I vaguely remember when this came out, and the description hooked me enough to keep it on my radar, but I wasn’t sure enough to buy it right away. A few months ago, the Kindle edition was on sale and I grabbed it after reading a few pages in the sample. I’m still in this never-ending multi-genre slump, so I haven’t read it yet, but I’m looking forward to eventually getting to it.


If you’ve read it, I’d love to hear what you thought of it 🙂

First Lines Fridays: August 11th

first-lines-fridays

First Lines Fridays is a weekly feature for book lovers hosted by Wandering Words. What if instead of judging a book by its cover, its author or its prestige, we judged it by its opening lines?

The Rules:

  • Pick a book off your shelf (it could be your current read or on your TBR) and open to the first page
  • Copy the first few lines, but don’t give anything else about the book away just yet – you need to hook the reader first

Finally… reveal the book!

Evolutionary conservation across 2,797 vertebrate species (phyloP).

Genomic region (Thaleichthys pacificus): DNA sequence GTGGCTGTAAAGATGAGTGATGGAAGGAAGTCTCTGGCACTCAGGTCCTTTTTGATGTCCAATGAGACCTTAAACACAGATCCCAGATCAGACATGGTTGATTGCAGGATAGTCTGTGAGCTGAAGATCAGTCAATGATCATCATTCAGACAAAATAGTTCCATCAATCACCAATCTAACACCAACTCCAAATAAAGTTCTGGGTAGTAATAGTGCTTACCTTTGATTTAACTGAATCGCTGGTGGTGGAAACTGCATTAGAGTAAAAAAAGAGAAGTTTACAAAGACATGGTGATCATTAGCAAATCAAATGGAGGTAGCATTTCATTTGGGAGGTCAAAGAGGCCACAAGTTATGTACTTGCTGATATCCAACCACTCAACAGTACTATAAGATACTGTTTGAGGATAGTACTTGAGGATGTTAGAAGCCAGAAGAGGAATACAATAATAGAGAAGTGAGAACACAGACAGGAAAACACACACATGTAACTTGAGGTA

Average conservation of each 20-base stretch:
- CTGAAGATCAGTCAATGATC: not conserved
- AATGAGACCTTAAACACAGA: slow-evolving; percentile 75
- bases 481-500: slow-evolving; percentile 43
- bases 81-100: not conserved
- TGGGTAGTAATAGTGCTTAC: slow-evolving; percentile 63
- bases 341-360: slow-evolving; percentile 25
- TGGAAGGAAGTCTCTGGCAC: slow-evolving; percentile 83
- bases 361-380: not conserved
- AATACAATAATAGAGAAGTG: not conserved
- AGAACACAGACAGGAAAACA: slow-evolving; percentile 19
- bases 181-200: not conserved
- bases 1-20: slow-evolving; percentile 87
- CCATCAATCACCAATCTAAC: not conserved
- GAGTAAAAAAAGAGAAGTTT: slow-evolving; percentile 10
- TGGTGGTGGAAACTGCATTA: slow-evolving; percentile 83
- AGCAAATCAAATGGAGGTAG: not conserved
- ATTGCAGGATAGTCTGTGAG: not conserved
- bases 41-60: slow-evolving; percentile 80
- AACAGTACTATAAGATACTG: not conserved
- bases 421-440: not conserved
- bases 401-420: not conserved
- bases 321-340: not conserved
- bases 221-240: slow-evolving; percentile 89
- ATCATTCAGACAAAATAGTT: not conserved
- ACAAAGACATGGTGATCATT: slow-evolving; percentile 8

Fairies will not be rushed. I know this now; know I must be patient. 


 

 

Interested? Keep reading to find out which book this is from.

 

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The Cottingley Secret by Hazel Gaynor

 

32600721What it’s about:

1917… It was inexplicable, impossible, but it had to be true—didn’t it? When two young cousins, Frances Griffiths and Elsie Wright from Cottingley, England, claim to have photographed fairies at the bottom of the garden, their parents are astonished. But when one of the great novelists of the time, Sir Arthur Conan Doyle, becomes convinced of the photographs’ authenticity, the girls become a national sensation, their discovery offering hope to those longing for something to believe in amid a world ravaged by war. Frances and Elsie will hide their secret for many decades. But Frances longs for the truth to be told.